When the time came to leave Cape May, I got underway without really knowing which way to go. On my way south in the fall, I’d taken the outside ocean route down from Atlantic City. It’s basically a straight line down the coast, and without all of the twists and turns of the ICW, it’s about 20 miles and three hours shorter. There are also no traffic, bridges, or shoal spots to worry about. All in all, it’s a much better option.
This time though, the forecast was right on the edge of what I’d consider acceptable for an open ocean transit, and there wasn’t better weather on the horizon any time soon. To make the decision a little harder, what I was seeing out the window didn’t match what the forecast had called for. It was a fairly calm, clear, beautiful morning.
I waffled back and forth several times as I made my way from Utch’s toward the fork in the road. A left turn would take me up the inside route, and a right would take me to the open North Atlantic. At the last second, after effectively flipping a mental coin, I decided to take a right toward the ocean. It looked pretty reasonable from inside, and there were lots of fishing boats out there, so it couldn’t be too bad. I figured I’d go stick my nose out past the breakwater and see how it felt.
It felt… different. It was something Sylphide and I hadn’t encountered before. The waves that we’d plowed through in our previous travels had all been shorter and steeper wind waves, the product of smaller bodies of water. These ones though, were long rolling ocean swells. They might only have been four feet or so, but the motion was entirely different from what we were used to.
In smaller seas, the boat tends to roll and pitch around her axes, sometimes with harsh, jerky motions, and frequently with spray on the windshield. Out in these swells the motion wasn’t as jarring, but there was a lot more of it. She was heaving, yawing, and even doing a bit of light surfing in addition to the regular rolling and pitching. It was more like driving over small hills than splashing through waves. She felt like a very small boat, on a very, very big pond.
I checked the forecast one more time, and the tide tables for the Absecon Inlet at Atlantic City, where I’d hoped to come back in for the night. The wind and seas were supposed to get worse out of the south, and I’d be arriving when the current was at full ebb. That kind of wind-against-current situation can make for a pretty dicey inlet on a boat as slow and unathletic as Sylphide. So, with that in mind, I bravely turned around, and headed back in at Cape May.
So began a very, very long day. I joined a swarm of twenty something foot fishing boats, who always travel everywhere at full tilt, and funneled toward Two Mile bridge. The bridge answered my call immediately and politely, and was open for me in no time at all. So far so good then.
Around a few corners, and we were snaking our way past Wildwood, living up to it’s name with the ever present throng of full speed runabouts. George Redding bridge was the next one in line, and they answered quickly. I asked what the clearance was, and I was right on the edge of being able to fit under it. Sylphide is 22 feet tall, and the bridge said I had 21 to 22 feet. I decided not to take that chance, and asked for an opening, which I was obliged with.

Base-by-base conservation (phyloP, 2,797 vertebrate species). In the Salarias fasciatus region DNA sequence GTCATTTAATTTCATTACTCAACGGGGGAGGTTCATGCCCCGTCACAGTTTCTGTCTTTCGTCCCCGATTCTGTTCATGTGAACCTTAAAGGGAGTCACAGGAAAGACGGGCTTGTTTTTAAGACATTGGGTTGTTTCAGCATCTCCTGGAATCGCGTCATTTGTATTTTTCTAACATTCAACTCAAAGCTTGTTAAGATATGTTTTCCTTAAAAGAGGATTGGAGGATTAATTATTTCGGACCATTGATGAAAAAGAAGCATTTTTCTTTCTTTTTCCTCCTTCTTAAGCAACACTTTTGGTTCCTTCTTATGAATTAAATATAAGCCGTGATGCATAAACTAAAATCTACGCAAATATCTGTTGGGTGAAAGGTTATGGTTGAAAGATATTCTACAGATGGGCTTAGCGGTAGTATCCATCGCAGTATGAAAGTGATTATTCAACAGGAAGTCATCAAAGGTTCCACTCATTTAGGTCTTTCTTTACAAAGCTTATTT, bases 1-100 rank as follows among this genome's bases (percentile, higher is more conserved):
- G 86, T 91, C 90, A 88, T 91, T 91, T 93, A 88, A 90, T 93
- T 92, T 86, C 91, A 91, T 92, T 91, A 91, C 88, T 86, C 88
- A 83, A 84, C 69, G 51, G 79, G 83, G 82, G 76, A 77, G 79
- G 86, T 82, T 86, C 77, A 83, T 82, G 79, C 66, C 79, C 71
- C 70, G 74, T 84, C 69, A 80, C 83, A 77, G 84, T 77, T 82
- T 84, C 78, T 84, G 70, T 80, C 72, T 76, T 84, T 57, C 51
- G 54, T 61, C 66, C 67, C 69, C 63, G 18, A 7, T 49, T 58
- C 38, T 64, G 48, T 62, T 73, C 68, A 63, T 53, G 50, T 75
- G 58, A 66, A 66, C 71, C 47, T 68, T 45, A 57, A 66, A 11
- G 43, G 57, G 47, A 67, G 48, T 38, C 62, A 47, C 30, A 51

Once I was clear of the bridge, I said my customary thank you to the operator, who then told me that I was no more than 15 feet tall, and that I was nowhere near needing an opening. Now I’m no engineer, but I did use a tape measure to check that figure, and I don’t think it was malfunctioning, but he seemed to be a little annoyed with me for asking for an opening. I’m not sure why he would rather I crash into the bridge, but I guess next time I will, just to spite him. I chose to just say thank you instead of arguing, and was on my way.
I continued along what felt like the New Jersey Turnpike. It was a sunny saturday in June, and the traffic was just biblical all day. I was being passed and waked about every two minutes. The ICW is curvy and zig zaggy as it is, but the number of boats just drifting in the middle of the channel was absolutely stunning. They always seemed to congregate on corners, in the narrowest channels, where my chart was most confusing, effectively turning this barely navigable waterway into a slalom course.
I lost count of how many times my depth sounder alarm went off. I knew this stretch was infamous for it’s shifting shoals and shallow waters, but Sylphide only needs 3.5 feet. You can barely float a rubber ducky in that much water, surely there must be that much water. Surely there must be. With the way the locals zip tie their throttles in the fully opened position, you’d think the channel was a thousand feet deep, and a thousand feet wide, but no. Parts of it are narrow enough that Queen Elizabeth could piss clear across it, and are so shallow that they’re barely wet. At one point, and I swear to God this is true, I watched a Jet Ski run aground at full speed less than a hundred feet off my starboard side. Those things need so little water, you can run them down the sidewalk if the humidity is high enough.
So, eventually the inevitable happened. I was transiting the Ben Folds Five thorofare, coming up to a ninety degree right hand turn at marker 304, where the visible channel was about sixty feet wide. With a train of a dozen or so boats coming the other way, I stood to my side of the ‘river’ to pass them, and WUMP. Dead stop. Shit.